In what can only be described as an effort to shorten long communion lines, on July 1, 2016, Archbishop Charles Chaput of Philadelphia, Pennsylvania, announced that pastors in his diocese were not to distribute communion to couples who are divorced and civilly remarried, as well as couples who are cohabitating.
The directive was issued as part of his plan for implementing Pope Francis’ apostolic exhortation on the family, Amoris Laetitia (The Joy of Love).
Archbishop Chaput also addressed the pastoral care of lesbian and gay people. He wrote that pastors must prudentially judge an appropriate response to couples who “present themselves openly in a parish.”
He continued – “But two persons in an active, public same-sex relationship, no matter how sincere, offer a serious counter-witness to Catholic belief, which can only produce moral confusion in the community. Such a relationship cannot be accepted into the life of the parish without undermining the faith of the community, most notably the children. Finally, those living open same-sex lifestyles should not hold positions of responsibility in a parish, nor should they carry out any liturgical ministry.”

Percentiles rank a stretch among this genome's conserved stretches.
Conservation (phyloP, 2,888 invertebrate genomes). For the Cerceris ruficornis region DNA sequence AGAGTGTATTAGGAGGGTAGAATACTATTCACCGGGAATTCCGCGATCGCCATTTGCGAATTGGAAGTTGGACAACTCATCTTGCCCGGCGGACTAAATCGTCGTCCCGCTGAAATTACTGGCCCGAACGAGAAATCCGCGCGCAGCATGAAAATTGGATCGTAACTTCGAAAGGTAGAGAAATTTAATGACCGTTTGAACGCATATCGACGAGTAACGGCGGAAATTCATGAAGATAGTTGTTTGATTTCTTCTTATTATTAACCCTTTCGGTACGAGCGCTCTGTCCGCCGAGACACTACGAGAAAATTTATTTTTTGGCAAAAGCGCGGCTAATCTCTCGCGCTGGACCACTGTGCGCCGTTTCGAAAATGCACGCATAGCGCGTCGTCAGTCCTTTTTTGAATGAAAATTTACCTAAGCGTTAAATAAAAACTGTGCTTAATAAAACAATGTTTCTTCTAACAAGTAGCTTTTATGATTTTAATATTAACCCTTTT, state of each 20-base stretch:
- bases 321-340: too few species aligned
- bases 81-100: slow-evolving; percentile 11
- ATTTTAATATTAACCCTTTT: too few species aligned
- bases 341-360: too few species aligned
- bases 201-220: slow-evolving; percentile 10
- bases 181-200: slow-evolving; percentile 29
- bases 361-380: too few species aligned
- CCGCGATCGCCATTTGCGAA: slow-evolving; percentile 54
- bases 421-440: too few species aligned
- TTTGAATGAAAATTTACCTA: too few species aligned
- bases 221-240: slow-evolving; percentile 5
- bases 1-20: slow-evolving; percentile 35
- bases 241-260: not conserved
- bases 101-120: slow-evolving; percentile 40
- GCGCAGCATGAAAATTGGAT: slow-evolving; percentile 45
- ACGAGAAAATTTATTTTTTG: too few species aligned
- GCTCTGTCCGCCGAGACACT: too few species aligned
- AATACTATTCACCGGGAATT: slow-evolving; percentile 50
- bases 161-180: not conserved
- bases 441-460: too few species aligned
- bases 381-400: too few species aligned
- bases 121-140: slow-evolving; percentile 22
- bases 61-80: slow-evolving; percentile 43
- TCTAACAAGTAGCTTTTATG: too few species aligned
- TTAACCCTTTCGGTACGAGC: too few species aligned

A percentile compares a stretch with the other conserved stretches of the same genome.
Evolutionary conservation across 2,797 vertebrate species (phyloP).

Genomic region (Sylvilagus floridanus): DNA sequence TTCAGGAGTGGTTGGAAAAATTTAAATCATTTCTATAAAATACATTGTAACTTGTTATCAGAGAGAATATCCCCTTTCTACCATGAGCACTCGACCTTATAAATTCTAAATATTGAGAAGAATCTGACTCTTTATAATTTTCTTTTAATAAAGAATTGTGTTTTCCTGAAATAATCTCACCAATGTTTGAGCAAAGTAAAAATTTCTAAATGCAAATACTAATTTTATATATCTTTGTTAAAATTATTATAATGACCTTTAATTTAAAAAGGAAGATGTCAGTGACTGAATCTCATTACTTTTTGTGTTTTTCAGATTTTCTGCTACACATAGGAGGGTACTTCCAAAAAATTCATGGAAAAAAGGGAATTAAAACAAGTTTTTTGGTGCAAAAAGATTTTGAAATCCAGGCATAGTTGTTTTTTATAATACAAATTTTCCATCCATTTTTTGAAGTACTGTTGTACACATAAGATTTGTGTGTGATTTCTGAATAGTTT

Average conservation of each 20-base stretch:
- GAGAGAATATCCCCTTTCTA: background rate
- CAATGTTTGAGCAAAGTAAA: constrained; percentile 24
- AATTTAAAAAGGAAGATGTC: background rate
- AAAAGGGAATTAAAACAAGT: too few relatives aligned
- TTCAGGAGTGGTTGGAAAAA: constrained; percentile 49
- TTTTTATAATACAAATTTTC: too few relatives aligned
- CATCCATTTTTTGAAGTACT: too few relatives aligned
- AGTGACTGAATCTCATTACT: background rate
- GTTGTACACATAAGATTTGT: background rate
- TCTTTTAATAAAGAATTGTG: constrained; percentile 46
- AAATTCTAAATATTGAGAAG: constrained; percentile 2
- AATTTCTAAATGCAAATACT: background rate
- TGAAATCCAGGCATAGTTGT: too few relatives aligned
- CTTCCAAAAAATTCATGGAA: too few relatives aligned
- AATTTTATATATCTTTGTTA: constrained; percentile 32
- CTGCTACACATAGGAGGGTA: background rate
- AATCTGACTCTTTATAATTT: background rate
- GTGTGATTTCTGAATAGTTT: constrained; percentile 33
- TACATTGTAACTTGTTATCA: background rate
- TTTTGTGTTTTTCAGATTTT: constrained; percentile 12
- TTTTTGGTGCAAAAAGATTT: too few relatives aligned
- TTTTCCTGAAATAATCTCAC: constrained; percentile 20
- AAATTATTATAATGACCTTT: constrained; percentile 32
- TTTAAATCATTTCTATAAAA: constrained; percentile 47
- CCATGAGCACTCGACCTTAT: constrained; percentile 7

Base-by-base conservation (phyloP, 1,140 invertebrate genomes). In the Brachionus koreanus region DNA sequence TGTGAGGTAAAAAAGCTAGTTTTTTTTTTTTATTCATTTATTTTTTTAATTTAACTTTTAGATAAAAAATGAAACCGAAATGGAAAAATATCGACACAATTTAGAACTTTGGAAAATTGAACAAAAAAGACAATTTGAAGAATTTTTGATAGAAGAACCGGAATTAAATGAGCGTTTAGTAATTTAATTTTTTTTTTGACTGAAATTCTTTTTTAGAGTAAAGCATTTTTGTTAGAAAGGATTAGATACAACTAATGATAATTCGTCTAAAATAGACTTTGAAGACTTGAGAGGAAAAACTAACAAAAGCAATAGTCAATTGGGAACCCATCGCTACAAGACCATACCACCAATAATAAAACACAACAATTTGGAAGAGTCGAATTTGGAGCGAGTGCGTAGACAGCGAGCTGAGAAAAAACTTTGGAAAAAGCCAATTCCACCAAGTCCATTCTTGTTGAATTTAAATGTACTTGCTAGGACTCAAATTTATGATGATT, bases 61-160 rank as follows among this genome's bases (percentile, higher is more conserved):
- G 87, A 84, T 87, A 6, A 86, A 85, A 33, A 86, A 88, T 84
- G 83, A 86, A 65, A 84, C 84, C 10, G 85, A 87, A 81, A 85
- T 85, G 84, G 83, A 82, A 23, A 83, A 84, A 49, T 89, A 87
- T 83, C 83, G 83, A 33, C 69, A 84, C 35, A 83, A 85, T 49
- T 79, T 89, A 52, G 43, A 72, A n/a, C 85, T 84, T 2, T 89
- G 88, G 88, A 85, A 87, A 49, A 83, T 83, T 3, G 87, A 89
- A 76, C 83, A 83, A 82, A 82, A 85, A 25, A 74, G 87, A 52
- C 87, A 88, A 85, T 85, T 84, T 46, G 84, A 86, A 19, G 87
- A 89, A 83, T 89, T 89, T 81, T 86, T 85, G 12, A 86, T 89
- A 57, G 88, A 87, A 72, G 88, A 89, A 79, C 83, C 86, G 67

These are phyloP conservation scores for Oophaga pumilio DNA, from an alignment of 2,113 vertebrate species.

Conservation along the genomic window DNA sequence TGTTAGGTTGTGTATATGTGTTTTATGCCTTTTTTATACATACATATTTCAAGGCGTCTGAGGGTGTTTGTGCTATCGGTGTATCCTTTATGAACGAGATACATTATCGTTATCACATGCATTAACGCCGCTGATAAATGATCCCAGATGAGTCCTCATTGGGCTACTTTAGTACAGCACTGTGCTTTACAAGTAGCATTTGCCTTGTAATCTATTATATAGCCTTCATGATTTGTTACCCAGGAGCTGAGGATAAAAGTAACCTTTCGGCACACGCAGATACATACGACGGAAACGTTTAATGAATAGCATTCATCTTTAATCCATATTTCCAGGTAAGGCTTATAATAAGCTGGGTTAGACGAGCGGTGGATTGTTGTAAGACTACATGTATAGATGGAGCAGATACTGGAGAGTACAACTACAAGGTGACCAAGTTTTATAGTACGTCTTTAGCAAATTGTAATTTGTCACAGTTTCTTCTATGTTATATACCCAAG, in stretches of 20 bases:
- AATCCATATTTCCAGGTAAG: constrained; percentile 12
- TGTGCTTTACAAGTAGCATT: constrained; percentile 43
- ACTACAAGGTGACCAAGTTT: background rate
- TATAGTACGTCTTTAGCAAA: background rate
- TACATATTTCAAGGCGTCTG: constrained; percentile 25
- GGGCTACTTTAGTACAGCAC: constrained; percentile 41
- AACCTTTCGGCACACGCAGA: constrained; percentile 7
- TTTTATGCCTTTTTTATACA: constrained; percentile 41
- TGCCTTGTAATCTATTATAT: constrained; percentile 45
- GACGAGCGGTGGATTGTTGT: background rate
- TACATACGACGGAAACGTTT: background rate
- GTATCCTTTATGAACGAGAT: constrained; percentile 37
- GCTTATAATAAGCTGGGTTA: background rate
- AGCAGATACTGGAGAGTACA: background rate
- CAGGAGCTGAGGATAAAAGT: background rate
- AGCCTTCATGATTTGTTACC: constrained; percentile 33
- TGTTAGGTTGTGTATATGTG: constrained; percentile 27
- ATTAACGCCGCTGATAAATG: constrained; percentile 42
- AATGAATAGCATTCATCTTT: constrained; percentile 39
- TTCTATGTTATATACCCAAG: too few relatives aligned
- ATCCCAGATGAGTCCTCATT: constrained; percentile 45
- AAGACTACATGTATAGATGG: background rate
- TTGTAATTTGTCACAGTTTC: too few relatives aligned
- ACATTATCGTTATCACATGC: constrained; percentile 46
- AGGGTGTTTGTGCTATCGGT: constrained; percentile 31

The operative words are “open” and “public.” It appears that same-sex couples, or single gay and lesbian parishioners, are welcome to carry on as usual provided they are closeted and unmarried.
Surprisingly, Chaput did not address the issue of married parishioners who use birth control. They are easy to spot these days, since it is very rare to see a mother and father with 6, 7, 8, 9, 10 or more children sitting in a pew together.
He did also not address the issue of gay priests holding leadership positions or carrying out liturgical functions.
On the opposite side of the country, Bishop Robert McElroy of San Diego, California took a slightly different tack: “My own view,” the bishop said, “is that much of the destructive attitude of many Catholics to the gay and lesbian community is motivated by a failure to comprehend the totality of the church’s teaching on homosexuality.”
That teaching includes the conviction that “moral sexual activity only takes place within the context of marriage between a man and a woman.” But, “that’s not a teaching which applies just to gay men,” Bishop McElroy said. “It is a teaching across the board, and there is massive failure on that.”
Bishop McElroy said that all Christians are called to a life of virtue, in emulation of Christ. Chastity is among the virtues of that life, and an important one, “but it does not have the uniquely pre-eminent role in determining the character of a disciple of Christ, nor one’s relationship with the church.”